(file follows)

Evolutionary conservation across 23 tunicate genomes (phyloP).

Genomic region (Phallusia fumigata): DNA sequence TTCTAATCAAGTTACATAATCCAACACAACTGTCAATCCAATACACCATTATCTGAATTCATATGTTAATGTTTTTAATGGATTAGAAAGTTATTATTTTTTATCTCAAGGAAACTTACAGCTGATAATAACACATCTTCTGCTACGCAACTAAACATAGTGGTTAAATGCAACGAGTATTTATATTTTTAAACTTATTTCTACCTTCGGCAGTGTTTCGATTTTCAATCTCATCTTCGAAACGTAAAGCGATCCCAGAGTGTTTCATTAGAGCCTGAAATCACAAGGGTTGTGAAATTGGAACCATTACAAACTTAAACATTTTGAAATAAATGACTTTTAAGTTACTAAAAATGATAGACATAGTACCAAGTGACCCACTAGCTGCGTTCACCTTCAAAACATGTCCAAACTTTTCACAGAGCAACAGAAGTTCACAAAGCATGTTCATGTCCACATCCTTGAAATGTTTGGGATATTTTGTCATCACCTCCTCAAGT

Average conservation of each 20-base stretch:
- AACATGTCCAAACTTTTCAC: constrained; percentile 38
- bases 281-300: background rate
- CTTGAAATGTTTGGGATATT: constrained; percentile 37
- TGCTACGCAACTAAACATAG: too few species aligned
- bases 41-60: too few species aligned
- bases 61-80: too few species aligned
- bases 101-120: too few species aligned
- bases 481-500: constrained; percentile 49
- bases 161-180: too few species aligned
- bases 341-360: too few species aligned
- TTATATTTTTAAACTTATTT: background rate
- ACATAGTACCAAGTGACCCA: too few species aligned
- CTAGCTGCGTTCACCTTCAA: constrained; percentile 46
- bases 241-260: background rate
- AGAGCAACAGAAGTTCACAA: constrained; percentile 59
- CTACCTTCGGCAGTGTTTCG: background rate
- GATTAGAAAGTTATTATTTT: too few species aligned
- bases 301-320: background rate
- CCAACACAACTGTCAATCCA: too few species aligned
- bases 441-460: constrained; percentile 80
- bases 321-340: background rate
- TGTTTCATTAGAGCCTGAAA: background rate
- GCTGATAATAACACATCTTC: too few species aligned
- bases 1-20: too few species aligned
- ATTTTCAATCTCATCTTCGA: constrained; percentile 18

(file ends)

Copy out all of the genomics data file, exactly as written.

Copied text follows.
Evolutionary conservation across 23 tunicate genomes (phyloP).

Genomic region (Phallusia fumigata): DNA sequence TTCTAATCAAGTTACATAATCCAACACAACTGTCAATCCAATACACCATTATCTGAATTCATATGTTAATGTTTTTAATGGATTAGAAAGTTATTATTTTTTATCTCAAGGAAACTTACAGCTGATAATAACACATCTTCTGCTACGCAACTAAACATAGTGGTTAAATGCAACGAGTATTTATATTTTTAAACTTATTTCTACCTTCGGCAGTGTTTCGATTTTCAATCTCATCTTCGAAACGTAAAGCGATCCCAGAGTGTTTCATTAGAGCCTGAAATCACAAGGGTTGTGAAATTGGAACCATTACAAACTTAAACATTTTGAAATAAATGACTTTTAAGTTACTAAAAATGATAGACATAGTACCAAGTGACCCACTAGCTGCGTTCACCTTCAAAACATGTCCAAACTTTTCACAGAGCAACAGAAGTTCACAAAGCATGTTCATGTCCACATCCTTGAAATGTTTGGGATATTTTGTCATCACCTCCTCAAGT

Average conservation of each 20-base stretch:
- AACATGTCCAAACTTTTCAC: constrained; percentile 38
- bases 281-300: background rate
- CTTGAAATGTTTGGGATATT: constrained; percentile 37
- TGCTACGCAACTAAACATAG: too few species aligned
- bases 41-60: too few species aligned
- bases 61-80: too few species aligned
- bases 101-120: too few species aligned
- bases 481-500: constrained; percentile 49
- bases 161-180: too few species aligned
- bases 341-360: too few species aligned
- TTATATTTTTAAACTTATTT: background rate
- ACATAGTACCAAGTGACCCA: too few species aligned
- CTAGCTGCGTTCACCTTCAA: constrained; percentile 46
- bases 241-260: background rate
- AGAGCAACAGAAGTTCACAA: constrained; percentile 59
- CTACCTTCGGCAGTGTTTCG: background rate
- GATTAGAAAGTTATTATTTT: too few species aligned
- bases 301-320: background rate
- CCAACACAACTGTCAATCCA: too few species aligned
- bases 441-460: constrained; percentile 80
- bases 321-340: background rate
- TGTTTCATTAGAGCCTGAAA: background rate
- GCTGATAATAACACATCTTC: too few species aligned
- bases 1-20: too few species aligned
- ATTTTCAATCTCATCTTCGA: constrained; percentile 18